He places no part of his happiness in ostentation, but in the secret approbation of his conscience, seeking the reward of his virtue, not in the clamorous applauses of the world, but in the silent satisfaction which results from having acted well.
This wisdom is coming from Letters of Pliny. He speaks about a friend, Titus Aristo, that is always happy. And where does this happiness come from? Not in fame or fortune. But, as Pliny puts it…
“…in the silent satisfaction which results from having acted well.”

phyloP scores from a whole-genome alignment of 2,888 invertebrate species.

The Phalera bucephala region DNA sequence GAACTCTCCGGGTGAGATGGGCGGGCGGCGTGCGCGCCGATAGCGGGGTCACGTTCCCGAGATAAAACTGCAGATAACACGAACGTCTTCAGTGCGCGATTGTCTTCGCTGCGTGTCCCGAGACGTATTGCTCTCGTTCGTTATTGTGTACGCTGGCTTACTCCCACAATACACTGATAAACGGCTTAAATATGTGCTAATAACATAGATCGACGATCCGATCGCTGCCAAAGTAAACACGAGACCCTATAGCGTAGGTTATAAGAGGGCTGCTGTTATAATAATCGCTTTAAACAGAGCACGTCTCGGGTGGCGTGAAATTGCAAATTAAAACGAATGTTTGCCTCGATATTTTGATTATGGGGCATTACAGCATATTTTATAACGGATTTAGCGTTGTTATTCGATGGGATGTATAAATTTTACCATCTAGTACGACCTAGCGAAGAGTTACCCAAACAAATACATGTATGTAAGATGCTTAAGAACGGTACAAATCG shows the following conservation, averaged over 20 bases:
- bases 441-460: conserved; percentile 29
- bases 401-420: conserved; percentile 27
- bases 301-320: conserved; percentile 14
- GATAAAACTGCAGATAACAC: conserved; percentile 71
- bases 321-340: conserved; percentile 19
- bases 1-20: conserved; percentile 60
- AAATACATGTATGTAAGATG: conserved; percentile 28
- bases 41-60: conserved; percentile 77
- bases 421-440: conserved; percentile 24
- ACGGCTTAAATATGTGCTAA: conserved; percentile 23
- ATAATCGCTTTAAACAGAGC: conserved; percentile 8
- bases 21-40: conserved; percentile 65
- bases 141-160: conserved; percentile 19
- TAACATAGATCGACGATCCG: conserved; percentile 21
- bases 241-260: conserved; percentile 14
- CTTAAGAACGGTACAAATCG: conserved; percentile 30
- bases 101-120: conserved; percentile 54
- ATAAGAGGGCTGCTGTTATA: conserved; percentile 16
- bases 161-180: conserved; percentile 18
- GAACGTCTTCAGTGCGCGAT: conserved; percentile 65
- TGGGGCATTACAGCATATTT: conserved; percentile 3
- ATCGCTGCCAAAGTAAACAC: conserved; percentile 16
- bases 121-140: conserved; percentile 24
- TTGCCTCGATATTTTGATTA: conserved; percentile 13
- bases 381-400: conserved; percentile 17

This is generally true.
Happiness is complex. And many factors can ruin your day…or even your life. Yet, as a general rule, the perspective of any man is resting in his conscience. It’s resting in his commitment to virtue, or in the knowledge that he’s on the correct Highway of Life.
The stoic wisdom of Ancient Rome is an irony. On one hand, it comes from people that have been dead for hundreds of years…men that are long forgotten. And yet, the wisdom they share is timeless—it speaks to the life of a modern man.
See Related Article: Pliny the Younger on the Value of Being Prolific